Bougainville Vs Rio Tinto in Court: A Dramatic Development in the "Reparations" Trial. HasPublished by MAC on 2001-11-30
Bougainville Vs Rio Tinto in Court: A Dramatic Development in the "Reparations" Trial. Has Rio Tinto Bought Not Only The PNG Government but America's Justice System as well?
An edited (and heavily shortened) version of this article by Max Watts can be accessed online at Green Left Weekly's website: www.greenleft.org.au
The tearing veil
Marxists are often accused of dogmatism, or at least exaggeration by "liberals" when we say that Capital rules in Capitalist Democracies. After all, we are told we can all vote for our constitutions, our governments, making our laws. There are courts, independent judges, who apply them.
And normally Capitalists are careful not to show their hand - or is it cloven foot? - too openly. But sometimes - when the stakes are high enough - they themselves tear apart the veils, which hide reality. Expose themselves. As Rio Tinto now has done, accused in a lawsuit by Bougainvilleans in the USA.
Bougainville: From Victory to Lawsuit
For ten years Bougainvilleans fought, with bullets, guns, against today's second largest mining multi: Rio Tinto.
Officially of course Rio hid behind multiple veils: The war was - the establishment media told us - a civil war between Bougainvilleans, or a war between Bougainville "secessionists" and Papua New Guinea, and only - when those first two veils had been removed - a war against Australia. As Francis Ona, the leader of the revolt, once said: "Papua New Guinea we can beat in a week. Australia will take a little longer."
In reality, of course, it was a war against capitalism. The Bougainvilleans had imagined that because the BCL Panguna copper and gold mine was in the middle of THEIR island, THEIR country, polluting THEIR land and rivers, they could close it, take it away from its "legal" owners, Rio Tinto. This is totally against capitalist laws, and Rio Tinto fought (using poor bugger PNG soldiers, Australian mercenary Helicopter pilots, even Australian officers "seconded" to Bougainville) for ten years to get ITS property, ITS mine, back. Imposed a total blockade, to keep medicines from getting in, news from getting out. Killed, one way or another, 15,000 Bougainvilleans, ten percent of the population. Devastated the island.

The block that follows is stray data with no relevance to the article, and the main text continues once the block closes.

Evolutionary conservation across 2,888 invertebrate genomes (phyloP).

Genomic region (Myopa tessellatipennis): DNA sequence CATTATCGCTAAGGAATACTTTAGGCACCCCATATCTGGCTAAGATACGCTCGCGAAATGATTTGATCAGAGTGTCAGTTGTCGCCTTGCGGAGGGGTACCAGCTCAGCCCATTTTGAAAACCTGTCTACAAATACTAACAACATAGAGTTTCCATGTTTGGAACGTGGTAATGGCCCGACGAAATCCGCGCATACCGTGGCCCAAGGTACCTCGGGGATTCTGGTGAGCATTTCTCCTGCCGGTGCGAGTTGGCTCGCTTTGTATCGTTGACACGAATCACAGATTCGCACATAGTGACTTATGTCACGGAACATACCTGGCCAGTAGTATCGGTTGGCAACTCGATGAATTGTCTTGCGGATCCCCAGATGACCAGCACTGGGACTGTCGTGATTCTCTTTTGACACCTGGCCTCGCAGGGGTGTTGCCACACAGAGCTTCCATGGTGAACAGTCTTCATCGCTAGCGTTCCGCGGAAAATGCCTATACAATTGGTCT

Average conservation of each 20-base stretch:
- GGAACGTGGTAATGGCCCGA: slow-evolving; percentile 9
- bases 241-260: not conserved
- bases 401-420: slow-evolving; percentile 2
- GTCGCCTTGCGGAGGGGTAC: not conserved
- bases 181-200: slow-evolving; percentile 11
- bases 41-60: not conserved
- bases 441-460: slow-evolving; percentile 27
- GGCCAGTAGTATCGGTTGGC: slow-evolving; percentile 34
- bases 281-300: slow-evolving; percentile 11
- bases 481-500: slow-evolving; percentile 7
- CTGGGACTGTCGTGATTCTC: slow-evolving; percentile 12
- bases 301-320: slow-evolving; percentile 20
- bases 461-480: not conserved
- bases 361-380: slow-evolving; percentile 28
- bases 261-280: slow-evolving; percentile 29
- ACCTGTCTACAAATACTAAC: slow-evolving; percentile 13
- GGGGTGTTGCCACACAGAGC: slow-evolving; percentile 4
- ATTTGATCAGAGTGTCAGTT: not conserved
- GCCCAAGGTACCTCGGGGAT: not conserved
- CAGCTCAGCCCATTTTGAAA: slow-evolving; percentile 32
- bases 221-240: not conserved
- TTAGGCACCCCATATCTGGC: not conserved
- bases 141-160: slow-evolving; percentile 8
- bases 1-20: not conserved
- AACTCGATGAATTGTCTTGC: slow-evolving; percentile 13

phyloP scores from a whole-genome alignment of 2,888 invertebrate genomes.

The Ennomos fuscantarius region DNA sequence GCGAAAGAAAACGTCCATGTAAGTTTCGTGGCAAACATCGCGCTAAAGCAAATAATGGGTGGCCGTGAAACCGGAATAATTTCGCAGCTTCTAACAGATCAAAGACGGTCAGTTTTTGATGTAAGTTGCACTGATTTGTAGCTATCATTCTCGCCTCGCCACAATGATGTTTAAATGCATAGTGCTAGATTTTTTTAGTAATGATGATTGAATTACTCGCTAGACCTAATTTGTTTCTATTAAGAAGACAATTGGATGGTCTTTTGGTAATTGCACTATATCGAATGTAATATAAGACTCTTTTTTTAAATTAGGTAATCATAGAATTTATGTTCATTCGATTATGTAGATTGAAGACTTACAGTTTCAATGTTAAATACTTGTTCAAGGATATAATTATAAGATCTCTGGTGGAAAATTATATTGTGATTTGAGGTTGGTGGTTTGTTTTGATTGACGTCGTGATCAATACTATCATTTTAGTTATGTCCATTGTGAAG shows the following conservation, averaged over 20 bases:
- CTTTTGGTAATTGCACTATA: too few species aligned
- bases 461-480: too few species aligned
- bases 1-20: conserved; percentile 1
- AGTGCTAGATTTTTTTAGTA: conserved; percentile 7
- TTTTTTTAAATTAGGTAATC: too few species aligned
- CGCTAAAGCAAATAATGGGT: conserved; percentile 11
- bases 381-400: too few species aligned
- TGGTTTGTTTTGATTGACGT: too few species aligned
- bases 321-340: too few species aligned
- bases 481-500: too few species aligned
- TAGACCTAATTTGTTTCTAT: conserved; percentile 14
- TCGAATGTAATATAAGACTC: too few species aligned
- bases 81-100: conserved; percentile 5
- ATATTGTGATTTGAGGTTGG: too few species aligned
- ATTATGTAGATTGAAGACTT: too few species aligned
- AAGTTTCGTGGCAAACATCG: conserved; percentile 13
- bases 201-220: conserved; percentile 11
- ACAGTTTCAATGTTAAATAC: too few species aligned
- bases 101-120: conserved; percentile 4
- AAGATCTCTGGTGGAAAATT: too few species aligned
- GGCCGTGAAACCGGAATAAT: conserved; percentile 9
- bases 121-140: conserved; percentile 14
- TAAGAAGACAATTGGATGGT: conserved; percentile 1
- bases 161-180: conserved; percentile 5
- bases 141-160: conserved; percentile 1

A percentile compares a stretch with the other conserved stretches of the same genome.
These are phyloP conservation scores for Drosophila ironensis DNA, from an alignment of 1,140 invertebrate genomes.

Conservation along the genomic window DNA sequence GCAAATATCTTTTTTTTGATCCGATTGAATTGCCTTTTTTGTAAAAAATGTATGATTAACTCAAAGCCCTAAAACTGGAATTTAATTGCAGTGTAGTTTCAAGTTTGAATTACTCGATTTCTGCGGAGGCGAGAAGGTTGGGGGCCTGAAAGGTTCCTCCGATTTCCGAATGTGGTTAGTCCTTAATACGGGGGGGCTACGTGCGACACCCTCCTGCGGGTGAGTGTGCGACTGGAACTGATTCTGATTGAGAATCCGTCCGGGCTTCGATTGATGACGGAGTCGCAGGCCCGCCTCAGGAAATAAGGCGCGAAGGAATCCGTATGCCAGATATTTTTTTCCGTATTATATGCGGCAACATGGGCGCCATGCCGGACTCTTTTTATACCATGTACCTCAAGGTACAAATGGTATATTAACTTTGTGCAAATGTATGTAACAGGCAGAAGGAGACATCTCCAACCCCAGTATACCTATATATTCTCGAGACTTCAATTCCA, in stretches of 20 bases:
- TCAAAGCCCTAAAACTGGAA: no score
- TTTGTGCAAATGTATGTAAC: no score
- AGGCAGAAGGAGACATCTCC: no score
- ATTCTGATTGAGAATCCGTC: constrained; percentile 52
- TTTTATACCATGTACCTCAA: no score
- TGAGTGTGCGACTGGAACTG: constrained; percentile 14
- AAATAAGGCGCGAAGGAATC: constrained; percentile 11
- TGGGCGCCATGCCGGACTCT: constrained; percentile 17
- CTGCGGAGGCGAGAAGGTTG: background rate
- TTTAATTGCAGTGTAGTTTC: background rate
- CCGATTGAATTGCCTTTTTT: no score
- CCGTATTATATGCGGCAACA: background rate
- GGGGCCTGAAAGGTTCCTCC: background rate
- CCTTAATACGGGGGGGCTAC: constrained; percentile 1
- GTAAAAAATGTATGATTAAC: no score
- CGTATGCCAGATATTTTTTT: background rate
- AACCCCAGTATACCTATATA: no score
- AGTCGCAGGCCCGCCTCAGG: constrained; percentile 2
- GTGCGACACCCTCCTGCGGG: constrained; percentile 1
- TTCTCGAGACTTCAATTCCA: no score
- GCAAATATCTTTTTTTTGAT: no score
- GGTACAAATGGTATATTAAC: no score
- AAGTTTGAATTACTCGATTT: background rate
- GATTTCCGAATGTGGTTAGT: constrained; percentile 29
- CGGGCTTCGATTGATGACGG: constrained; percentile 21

Normally, reasonably, the Bougainvilleans should have been defeated, Law and Order quickly reestablished, the Panguna mine restored to Rio Tinto, its - according to capitalist law - rightful owner. But quite unexpectedly the plans for a rapid reconquest, for the "destruction of the BRA" - hatched in Port Moresby, Canberra and London, didn't work out. The Bougainvilleans - and this is the essential - won the war. And have kept the Panguna mine. Kept it closed, stolen from Rio Tinto.
Now these Bougainvilleans - cheeky buggers! - are even suing Rio Tinto for damages, reparations for the deaths and devastation they suffered in the ten year war - 1988 to 1998 - mining giant Rio war to recover its Panguna mine.
The Bougainvilleans found a "big" Seattle lawyer, Steve Berman, famous for having beaten American tobacco companies in major legal battles, to take their case. In an American, Federal Court, in California, Los Angeles. In Los Angeles, because Alexis Sarei, chief "plaintiff", accuser, once a Bougainvillean provincial prime minister, lives there. In California, because defendant Rio Tinto has major installations, mines, refineries, in that state. And in far-off America, because the Bougainvilleans hoped that there they could find a less prejudiced, more neutral, court there than in Papua or Australia, where the establishments fought the war on Rio Tinto's side.
Bougainvilleans accused Rio of over a dozen crimes, ranging from genocide, murder, environmental destruction down to being a public and even a private nuisance. The first, probably principal, legal problem for the Bougainvillean plaintiffs was to have jurisdiction accepted - in the American court. Rio Tinto, which has begun to worry seriously, has been fighting strenuously to have the lawsuit thrown out, to have it tried, if at all, in Papua New Guinea or at least in Australia. The mining multi fears that if a Los Angeles jury - nowadays including workers, Blacks - were to hear about its practices, its war against Bougainville - they might award very hefty damages, perhaps Billions of American Dollars, for the plaintiffs.
Los Angeles judge Margaret Morrow seemed ready to let the case, at least its international and human rights aspects, proceed in her court. Many legal experts, Americans but also leading lawyers from Papua New Guinea, including PNG's Ambassador to the United Nations Peter Donigi and PNG's Attorney General Frances Daman, declared that this case could be better tried before a "neutral" American court rather than before PNG judges.
Attorney Berman, the plaintiffs in Bougainville, were optimistic. Bougainville leader Francis Ona: "Although we have won the war, we have had enough fighting, we want to decide this matter peacefully, before a neutral court."
Rio Tinto, however, had other ideas, and - perhaps at the cost of tearing off another veil hiding "reality" - other means.
The Accused Writes the Law
In early October Rio's lawyers visited Port Moresby, PNG's Prime Minister "Sir" Mekere Morauta. Soon thereafter, on 17 October, a Mr. Robert Igara, "Chief Secretary to the Government" (that is to Prime Minister Morauta), wrote to the American Ambassador Ms Susan Jacobs in Port Moresby.
Over seven pages Secretary Igara explained that the continuation of this trial in America would "seriously undermine" the relations between Papua New Guinea and the United States. Furthermore it would gravely endanger the ongoing Peace Process between Papua New Guinea and Bougainville.
Above all, it would seriously damage PNG's "ability to secure foreign investments".